Definition of cheating varies among relationships - FOX 13 News

Definition of cheating varies among relationships

Posted: Updated:
NEW YORK (MYFOXNY) -

"It's not cheating if…" "It's not cheating when…" In the last decade, ways to fill in those blanks have gotten a lot more creative thanks mostly to the mobile phone, our porthole to every service we could ever imagine to send pictures, sounds, videos and words any day any time to people we really shouldn't.

"The definition of cheating has gotten very complicated now because you can cheat on Twitter, you can cheat by text," said Cooper Lawrence, a psychologist. "There's so many way you can be considered a cheater."

Lawrence defines cheating as anything you keep a secret from your partner. Depending on the openness of that relationship, that allows for a fair bit of interpretation.

Whether Anthony Weiner's communiques fell within his relationship's rules we may never know. But Lawrence said that even though society may find an act morally repugnant, within the relationship it could still qualify as acceptable.

"Some women have decided that either they're no longer sexually interested in their husbands, they want to stay for the kids, they want to stay for the money and if he wants to go keep getting his jollies somewhere else: As long as you keep paying my bills, I'm good," Lawrence said.

Blurred, fudged, bent, and broken: the figurative cheating line now seems more flexible than ever before. And couples increasingly create their own.

With more apps, smarter phones and more ways to communicate immediately with people we shouldn't, the rules of infidelity will grow even more complex, Lawrence said.

  • HealthMore>>

  • Two babies get herpes during ritual circumcision

    Two babies get herpes during ritual circumcision

    Wednesday, July 23 2014 9:19 AM EDT2014-07-23 13:19:03 GMT
    The New York City Department of Health has issued an alert after two babies were diagnosed with neonatal herpes this month after undergoing a ritual Jewish circumcision called metzitzah b'peh.  In this type of circumcision the mohel sucks blood directly from the infant's cut penis.  The infants need to be hospitalized and treated with intravenous acyclovir.
    The New York City Department of Health has issued an alert after two babies were diagnosed with neonatal herpes this month after undergoing a ritual Jewish circumcision called metzitzah b'peh.  In this type of circumcision the mohel sucks blood directly from the infant's cut penis.  The infants need to be hospitalized and treated with intravenous acyclovir.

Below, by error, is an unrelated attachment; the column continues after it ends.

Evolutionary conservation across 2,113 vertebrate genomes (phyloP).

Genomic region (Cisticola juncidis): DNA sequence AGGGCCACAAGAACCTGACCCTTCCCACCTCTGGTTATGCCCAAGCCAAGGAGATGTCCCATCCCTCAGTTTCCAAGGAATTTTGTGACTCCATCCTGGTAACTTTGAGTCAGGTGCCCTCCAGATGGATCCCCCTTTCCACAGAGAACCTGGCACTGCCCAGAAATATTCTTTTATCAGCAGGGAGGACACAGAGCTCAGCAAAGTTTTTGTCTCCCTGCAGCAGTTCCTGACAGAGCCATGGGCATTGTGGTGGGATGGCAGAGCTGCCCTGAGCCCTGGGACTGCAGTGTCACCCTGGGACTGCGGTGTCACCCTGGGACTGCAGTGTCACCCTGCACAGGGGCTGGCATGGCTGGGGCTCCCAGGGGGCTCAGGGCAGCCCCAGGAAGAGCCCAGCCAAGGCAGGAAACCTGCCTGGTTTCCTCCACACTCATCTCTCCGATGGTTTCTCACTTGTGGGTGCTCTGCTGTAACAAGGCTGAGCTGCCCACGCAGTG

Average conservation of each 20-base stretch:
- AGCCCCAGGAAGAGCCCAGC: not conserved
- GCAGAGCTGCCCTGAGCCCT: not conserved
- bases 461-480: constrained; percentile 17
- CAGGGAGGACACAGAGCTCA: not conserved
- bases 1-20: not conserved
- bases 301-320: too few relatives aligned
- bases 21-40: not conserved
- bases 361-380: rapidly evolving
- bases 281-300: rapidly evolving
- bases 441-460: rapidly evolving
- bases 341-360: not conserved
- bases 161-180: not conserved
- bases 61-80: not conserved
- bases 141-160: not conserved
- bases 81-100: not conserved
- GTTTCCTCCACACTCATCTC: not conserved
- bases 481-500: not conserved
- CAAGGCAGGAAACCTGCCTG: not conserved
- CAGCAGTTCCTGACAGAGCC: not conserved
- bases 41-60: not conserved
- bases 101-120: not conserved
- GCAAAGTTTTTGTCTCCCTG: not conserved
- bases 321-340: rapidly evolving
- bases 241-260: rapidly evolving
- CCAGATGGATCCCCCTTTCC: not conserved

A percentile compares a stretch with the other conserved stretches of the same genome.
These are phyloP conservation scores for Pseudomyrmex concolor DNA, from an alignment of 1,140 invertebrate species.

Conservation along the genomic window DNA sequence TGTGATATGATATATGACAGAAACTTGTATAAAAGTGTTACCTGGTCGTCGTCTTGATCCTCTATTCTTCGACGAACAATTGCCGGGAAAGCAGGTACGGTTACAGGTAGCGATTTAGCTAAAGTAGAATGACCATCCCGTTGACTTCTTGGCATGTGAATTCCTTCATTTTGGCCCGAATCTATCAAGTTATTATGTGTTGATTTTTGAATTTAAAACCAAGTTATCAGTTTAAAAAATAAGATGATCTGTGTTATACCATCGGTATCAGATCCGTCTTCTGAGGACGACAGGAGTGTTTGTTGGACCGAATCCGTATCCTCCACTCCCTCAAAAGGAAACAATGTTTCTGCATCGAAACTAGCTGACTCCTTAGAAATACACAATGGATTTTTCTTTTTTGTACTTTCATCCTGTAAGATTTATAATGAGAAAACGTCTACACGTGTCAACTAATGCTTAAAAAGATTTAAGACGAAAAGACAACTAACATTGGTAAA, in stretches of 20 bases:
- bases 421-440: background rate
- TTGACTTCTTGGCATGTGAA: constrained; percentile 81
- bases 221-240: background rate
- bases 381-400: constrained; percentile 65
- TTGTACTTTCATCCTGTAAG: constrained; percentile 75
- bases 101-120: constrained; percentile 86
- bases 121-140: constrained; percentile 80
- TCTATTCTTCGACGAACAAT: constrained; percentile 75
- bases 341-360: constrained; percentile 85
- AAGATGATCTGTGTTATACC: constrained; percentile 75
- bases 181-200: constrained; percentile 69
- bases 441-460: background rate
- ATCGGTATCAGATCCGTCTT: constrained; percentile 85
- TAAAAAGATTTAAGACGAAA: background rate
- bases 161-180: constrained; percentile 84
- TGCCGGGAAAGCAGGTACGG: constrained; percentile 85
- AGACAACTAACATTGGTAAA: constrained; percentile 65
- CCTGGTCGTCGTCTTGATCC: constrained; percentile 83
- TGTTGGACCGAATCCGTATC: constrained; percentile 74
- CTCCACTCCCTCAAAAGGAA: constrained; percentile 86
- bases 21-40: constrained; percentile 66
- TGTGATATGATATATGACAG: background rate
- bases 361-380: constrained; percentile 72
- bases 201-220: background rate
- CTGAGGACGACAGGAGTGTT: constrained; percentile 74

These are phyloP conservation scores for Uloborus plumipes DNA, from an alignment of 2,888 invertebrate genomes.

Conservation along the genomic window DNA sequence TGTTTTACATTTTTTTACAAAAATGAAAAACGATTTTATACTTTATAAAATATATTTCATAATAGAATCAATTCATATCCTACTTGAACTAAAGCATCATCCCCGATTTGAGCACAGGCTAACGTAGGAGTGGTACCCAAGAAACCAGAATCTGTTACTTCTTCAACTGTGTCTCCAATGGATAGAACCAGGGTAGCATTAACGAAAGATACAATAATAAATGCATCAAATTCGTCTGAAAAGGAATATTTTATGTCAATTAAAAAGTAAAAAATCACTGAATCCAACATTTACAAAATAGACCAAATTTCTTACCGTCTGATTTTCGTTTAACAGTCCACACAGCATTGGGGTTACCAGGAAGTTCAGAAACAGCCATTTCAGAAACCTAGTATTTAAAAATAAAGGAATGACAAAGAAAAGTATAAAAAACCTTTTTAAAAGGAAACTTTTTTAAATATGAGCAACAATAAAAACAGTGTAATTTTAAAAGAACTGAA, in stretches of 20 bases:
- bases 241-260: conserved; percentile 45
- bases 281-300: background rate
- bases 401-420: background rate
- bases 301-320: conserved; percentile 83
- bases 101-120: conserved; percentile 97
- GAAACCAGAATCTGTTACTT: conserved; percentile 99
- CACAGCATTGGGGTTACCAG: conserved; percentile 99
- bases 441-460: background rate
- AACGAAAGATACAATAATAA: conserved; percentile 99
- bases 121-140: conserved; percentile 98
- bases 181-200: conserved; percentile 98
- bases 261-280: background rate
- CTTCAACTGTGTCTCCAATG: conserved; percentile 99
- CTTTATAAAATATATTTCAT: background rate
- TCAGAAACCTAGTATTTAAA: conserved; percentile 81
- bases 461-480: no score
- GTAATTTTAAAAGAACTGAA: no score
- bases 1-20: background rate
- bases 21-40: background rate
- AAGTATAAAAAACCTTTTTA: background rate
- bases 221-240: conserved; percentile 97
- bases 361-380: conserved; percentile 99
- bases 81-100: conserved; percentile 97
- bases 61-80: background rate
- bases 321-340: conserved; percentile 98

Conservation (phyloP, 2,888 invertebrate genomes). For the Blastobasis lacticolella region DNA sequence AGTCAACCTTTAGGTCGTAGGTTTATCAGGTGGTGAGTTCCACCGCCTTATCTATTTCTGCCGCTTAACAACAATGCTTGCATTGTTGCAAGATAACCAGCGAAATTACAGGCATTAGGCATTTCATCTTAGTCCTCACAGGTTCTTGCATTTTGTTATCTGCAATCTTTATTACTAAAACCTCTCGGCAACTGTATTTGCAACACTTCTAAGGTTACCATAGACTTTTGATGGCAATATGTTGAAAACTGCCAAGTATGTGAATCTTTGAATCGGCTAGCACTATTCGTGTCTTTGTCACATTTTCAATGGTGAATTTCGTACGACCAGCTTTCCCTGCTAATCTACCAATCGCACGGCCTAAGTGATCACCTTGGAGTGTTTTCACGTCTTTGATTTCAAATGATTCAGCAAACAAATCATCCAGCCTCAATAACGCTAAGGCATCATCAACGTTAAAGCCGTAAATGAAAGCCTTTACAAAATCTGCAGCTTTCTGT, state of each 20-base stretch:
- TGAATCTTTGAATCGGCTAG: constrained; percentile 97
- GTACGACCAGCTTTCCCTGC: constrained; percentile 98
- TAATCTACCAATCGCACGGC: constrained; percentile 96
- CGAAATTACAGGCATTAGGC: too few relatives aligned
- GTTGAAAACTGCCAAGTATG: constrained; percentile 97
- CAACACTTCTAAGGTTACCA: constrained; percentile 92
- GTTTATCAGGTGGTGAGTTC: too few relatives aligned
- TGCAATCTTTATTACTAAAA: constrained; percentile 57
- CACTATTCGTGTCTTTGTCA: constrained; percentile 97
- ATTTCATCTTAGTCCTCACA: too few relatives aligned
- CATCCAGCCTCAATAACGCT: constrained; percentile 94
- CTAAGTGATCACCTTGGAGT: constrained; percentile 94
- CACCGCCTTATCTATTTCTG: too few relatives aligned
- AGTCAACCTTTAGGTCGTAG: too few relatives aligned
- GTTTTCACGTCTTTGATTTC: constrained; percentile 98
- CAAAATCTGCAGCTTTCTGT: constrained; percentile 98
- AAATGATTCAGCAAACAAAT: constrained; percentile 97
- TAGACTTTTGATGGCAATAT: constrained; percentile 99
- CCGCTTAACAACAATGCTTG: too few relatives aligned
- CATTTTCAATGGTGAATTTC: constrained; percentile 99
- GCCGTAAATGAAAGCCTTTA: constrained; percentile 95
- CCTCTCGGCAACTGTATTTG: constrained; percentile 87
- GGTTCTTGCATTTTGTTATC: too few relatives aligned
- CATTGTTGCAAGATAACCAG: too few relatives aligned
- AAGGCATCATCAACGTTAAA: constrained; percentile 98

• New York adults gather for skipping club

    New York adults gather for skipping club

    Tuesday, July 22 2014 10:36 PM EDT2014-07-23 02:36:57 GMT
    Meet one fitness class that's spreading positivity and shedding pounds by skipping in a skipping club. Michelle Joni is the group's founder. She came up with the idea when she was heading to get a manicure and it was so cold she started skipping to stay warm.
    Meet one fitness class that's spreading positivity and shedding pounds by skipping in a skipping club. Michelle Joni is the group's founder. She came up with the idea when she was heading to get a manicure and it was so cold she started skipping to stay warm.
  • Affordable Care Act

    Federal courts issue contradictory rulings on Obamacare subsidies

    Federal courts issue contradictory rulings on Obamacare subsidies

    Tuesday, July 22 2014 2:30 PM EDT2014-07-22 18:30:22 GMT
    President Barack Obama's health care law is enmeshed in another big legal battle after two federal appeals courts issued contradictory rulings on a key financing issue within hours of each other Tuesday. A divided court panel in Washington called into question the subsidies that help millions of low- and middle-income people pay their premiums, saying financial aid can be paid only in states that have set up their own insurance markets, or exchanges.
    President Barack Obama's health care law is enmeshed in another big legal battle after two federal appeals courts issued contradictory rulings on a key financing issue within hours of each other Tuesday. A divided court panel in Washington called into question the subsidies that help millions of low- and middle-income people pay their premiums, saying financial aid can be paid only in states that have set up their own insurance markets, or exchanges.
Powered by WorldNow

FOX 13 / WTVT-TV
3213 West Kennedy Blvd.
Tampa, Florida 33609
Main: (813) 876-1313
Newsroom: (813) 870-9630
Fax: (813) 871-3135

Didn't find what you were looking for?
All content © Copyright 2000 - 2014 Fox Television Stations, Inc. and Worldnow. All Rights Reserved.
Privacy Policy | Terms of Service | Ad Choices